Standing in the audience was Alex Chilton, who had a transcendental experience watching all this. The pair formed Tav Falco & the Panther Burns, which combined cabaret, rockabilly, Delta blues, and Falco's innate mania to form a theatrical bridge between the Cramps and the Jon Spencer Blues Explosion. Over the course of a dozen albums, countless tours, a few movies, and numerous habitats (including Vienna and, most recently, New Orleans) the flamboyant Falco has incorporated surrealist poetry, South American tango, and African percussion into his dusky melange. You can usually count on hearing Lee Hazelwood's "Poor Man," Charlie Feathers' "Working on a Building," and "Running Wild" by Nightcrawler, but it sure won't sound like what your mama remembers. Tav Falco & the Panther Burns perform at the CW Saloon on Thursday, Feb. 25, with Odd Numbers and the Flakes opening at 10:30 p.m. Tickets are $5; call 974-1585. And also Friday, Feb. 26, at the Ivy Room in Albany at 9:30 p.m. Tickets are $5; call (510) 524-9220.
Steven Bernstein owns a slide trumpet he actually plays. This makes him something of a savant, since no one else really plays the slide trumpet -- they play the trombone. However, Bernstein's unconventional predilections have placed him in good company over the years: He's recorded with Tricky, Foetus, Cake Like, They Might Be Giants, Digable Planets, Aretha Franklin, Bootsy Collins, Mel Torme, and Allan Toussaint. He's also arranged the super-jazz-band that appeared in Robert Altman's Kansas City and, in another lifetime, he was musical director for John Lurie's Lounge Lizards. His current group, Sex Mob -- comprising young-gun saxophonist Briggan Krauss; fellow Lounge Lizard bassist Tony Scherr; and drum dissident Kenny Wollesen, whose many distinctions include stints with John Zorn and Tom Waits -- began playing during a weekly slot at New York's Knitting Factory. From the start, Sex Mob's jazzy insurrections were stuffed with the same smarmy, downtown wit that informed John Lurie's earlier work, but apparently Bernstein thought his group should be even more accessible to the neophyte.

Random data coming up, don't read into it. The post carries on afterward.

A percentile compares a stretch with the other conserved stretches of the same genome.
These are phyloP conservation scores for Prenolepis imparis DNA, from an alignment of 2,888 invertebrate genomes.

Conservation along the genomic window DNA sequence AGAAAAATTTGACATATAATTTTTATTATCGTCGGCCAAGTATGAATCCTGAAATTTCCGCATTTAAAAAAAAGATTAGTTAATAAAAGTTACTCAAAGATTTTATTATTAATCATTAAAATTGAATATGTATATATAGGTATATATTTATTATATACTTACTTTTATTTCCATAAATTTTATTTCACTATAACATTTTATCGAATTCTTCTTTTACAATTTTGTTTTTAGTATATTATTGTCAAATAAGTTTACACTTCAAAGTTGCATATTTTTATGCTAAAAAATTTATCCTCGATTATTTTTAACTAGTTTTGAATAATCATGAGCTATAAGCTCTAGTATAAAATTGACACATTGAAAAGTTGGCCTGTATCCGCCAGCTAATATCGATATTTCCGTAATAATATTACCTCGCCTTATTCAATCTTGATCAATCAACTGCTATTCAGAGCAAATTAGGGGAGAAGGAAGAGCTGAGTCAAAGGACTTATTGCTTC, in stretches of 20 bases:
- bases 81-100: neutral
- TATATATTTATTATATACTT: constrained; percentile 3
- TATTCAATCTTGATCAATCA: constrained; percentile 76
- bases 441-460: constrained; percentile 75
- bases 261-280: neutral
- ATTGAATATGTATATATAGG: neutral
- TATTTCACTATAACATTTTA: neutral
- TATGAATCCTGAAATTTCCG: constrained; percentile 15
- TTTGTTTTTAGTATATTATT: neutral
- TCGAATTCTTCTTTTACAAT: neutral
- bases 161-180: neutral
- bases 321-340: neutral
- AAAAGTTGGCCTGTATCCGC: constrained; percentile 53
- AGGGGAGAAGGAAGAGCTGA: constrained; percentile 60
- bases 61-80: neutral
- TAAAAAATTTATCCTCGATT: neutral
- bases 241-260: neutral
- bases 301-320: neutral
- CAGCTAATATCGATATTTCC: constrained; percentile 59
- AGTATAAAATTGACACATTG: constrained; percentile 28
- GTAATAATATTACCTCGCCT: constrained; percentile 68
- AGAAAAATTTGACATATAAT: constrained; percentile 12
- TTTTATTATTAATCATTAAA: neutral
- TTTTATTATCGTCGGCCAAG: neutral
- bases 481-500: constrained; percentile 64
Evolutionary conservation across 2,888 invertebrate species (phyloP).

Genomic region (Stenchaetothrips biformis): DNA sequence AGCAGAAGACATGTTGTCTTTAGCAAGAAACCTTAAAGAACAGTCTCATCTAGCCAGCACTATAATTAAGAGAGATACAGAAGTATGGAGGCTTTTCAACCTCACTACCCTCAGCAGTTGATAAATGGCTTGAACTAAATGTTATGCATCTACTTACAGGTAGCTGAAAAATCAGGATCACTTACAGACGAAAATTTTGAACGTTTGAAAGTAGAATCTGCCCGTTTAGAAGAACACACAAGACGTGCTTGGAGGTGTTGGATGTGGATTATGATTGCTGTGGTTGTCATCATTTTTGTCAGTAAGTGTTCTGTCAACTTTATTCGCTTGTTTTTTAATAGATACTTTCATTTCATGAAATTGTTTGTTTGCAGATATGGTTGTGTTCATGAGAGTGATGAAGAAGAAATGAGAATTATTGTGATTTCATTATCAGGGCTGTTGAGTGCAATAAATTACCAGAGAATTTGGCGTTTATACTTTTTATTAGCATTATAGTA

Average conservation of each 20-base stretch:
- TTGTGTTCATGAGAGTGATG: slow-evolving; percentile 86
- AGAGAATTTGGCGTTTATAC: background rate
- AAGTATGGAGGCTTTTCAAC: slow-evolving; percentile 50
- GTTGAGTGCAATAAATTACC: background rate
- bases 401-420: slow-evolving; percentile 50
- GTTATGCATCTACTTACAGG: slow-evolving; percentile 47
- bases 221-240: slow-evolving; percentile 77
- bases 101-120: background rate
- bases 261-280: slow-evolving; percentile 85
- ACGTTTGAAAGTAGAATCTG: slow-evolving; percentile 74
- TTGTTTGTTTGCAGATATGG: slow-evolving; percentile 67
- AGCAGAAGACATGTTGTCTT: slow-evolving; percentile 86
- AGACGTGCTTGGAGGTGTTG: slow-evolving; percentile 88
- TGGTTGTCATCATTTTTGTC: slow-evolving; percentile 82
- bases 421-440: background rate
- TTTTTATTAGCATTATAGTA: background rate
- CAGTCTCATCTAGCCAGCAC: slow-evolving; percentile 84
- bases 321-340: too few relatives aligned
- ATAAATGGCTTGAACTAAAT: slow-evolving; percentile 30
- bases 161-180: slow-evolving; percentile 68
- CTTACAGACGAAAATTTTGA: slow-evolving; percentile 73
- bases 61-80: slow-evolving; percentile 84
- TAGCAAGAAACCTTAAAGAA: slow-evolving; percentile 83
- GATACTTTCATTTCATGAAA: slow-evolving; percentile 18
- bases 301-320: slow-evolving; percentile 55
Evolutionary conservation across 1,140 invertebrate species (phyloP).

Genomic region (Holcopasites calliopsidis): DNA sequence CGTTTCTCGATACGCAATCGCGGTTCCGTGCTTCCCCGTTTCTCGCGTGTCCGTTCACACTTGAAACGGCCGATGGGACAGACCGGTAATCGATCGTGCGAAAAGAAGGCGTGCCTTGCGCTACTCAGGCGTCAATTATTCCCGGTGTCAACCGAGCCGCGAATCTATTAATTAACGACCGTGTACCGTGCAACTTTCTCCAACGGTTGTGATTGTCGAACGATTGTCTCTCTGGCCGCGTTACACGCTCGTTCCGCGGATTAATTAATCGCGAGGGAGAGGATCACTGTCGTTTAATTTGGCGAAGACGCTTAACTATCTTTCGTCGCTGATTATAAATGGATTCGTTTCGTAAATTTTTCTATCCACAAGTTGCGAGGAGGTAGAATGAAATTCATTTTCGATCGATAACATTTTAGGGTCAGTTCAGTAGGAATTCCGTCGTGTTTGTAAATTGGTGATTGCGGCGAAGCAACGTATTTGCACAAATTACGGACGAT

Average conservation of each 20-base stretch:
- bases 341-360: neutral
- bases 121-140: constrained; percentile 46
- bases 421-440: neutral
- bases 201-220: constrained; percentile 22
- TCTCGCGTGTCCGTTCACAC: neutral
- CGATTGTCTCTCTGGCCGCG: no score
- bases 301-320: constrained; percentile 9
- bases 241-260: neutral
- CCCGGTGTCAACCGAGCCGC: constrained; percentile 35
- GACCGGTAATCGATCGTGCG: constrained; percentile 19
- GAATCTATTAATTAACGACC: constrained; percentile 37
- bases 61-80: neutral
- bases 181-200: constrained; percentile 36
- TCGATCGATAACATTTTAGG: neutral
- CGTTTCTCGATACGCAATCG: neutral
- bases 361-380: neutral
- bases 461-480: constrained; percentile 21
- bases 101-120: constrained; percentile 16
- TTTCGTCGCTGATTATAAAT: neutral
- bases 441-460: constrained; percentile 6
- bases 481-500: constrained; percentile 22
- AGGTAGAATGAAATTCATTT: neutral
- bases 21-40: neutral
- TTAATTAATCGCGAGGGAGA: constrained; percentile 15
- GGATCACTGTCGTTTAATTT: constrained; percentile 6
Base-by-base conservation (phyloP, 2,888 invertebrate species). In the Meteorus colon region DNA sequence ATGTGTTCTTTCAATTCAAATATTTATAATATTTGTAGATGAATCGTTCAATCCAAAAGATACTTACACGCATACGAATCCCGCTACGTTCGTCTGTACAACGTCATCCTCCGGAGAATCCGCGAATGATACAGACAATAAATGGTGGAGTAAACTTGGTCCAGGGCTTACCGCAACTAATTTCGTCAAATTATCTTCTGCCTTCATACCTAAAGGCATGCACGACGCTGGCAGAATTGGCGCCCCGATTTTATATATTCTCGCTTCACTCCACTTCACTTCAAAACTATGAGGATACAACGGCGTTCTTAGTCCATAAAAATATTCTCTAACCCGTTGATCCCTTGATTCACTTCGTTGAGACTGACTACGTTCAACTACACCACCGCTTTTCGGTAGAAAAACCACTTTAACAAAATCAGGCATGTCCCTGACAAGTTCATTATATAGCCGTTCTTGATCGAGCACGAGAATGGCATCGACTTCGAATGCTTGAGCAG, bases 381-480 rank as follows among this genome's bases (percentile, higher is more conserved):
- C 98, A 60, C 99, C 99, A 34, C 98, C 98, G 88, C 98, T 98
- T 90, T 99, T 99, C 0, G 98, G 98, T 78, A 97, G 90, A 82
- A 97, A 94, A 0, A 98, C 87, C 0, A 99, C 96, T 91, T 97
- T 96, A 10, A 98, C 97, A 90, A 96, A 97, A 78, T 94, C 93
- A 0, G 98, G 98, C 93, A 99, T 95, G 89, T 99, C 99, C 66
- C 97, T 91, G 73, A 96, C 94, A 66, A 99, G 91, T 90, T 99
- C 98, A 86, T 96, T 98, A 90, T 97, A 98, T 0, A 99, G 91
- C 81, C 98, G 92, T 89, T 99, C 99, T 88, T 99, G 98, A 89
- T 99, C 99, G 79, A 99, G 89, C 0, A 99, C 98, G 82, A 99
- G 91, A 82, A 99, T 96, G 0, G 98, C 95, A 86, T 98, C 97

Din of Inequity, Sex Mob's debut, expresses Bernstein's irregular affinity for cultural ersatz: The Cardigans' "Been It," Prince's "Sign o' the Times," and James Bond themes like "Goldfinger" and "Live and Let Die" all find their way onto the album. As with the Oranj Symphonette, these are superbly gifted musicians turning their talents toward secular phantasms, but while the Symphonette's sublimations are discriminating and joyfully elegant, Sex Mob's treatments are gritty and somewhat snide, turning even songs like "Macarena" and "House of the Rising Sun" into street-corner hustles that are only funny as long as you're in on the joke. Sex Mob performs at Cafe Du Nord on Friday, Feb. 26, at 7 p.m. Tickets are $5; call 861-5016. And at Amoeba Records on Saturday, Feb. 27, at 2 p.m. The show is free; call 831-1200.
Purim is one of those delightful Jewish holidays (or pagan rites of spring, depending on whom you talk to) that is almost entirely devoid of acrid memory and heavy-browed ritual. It is, in fact, a day of great joy (Esther prevented a great massacre by the wicked Persian noble Haman), and folks are encouraged to make big merry by exchanging gifts, giving alms to the poor, playing pranks, and eating in great amounts. Rabbi Yosef Langer and Chabad of San Francisco welcome folks of all denominations to Purimpallooza.
The night includes a Jewish feast (in the balcony), light appetizers (for all), and family entertainment with Perry Farrell (formerly of Jane's Addiction and Porno for Pyros), Greg Anton (of Zero), DJ Mars (of Frequency 8), Rabbi Asi Spiegel, Mr. Yoowho (a clown), and Wavy Gravy (a clown). Purimpallooza will be held at the Great American Music Hall on Monday, March 1, at 7 p.m. Tickets are $15 for the main floor; balcony seats, with a full festive Purim feast included, are $50 ($25 for children); call 885-0750.
-- Silke Tudor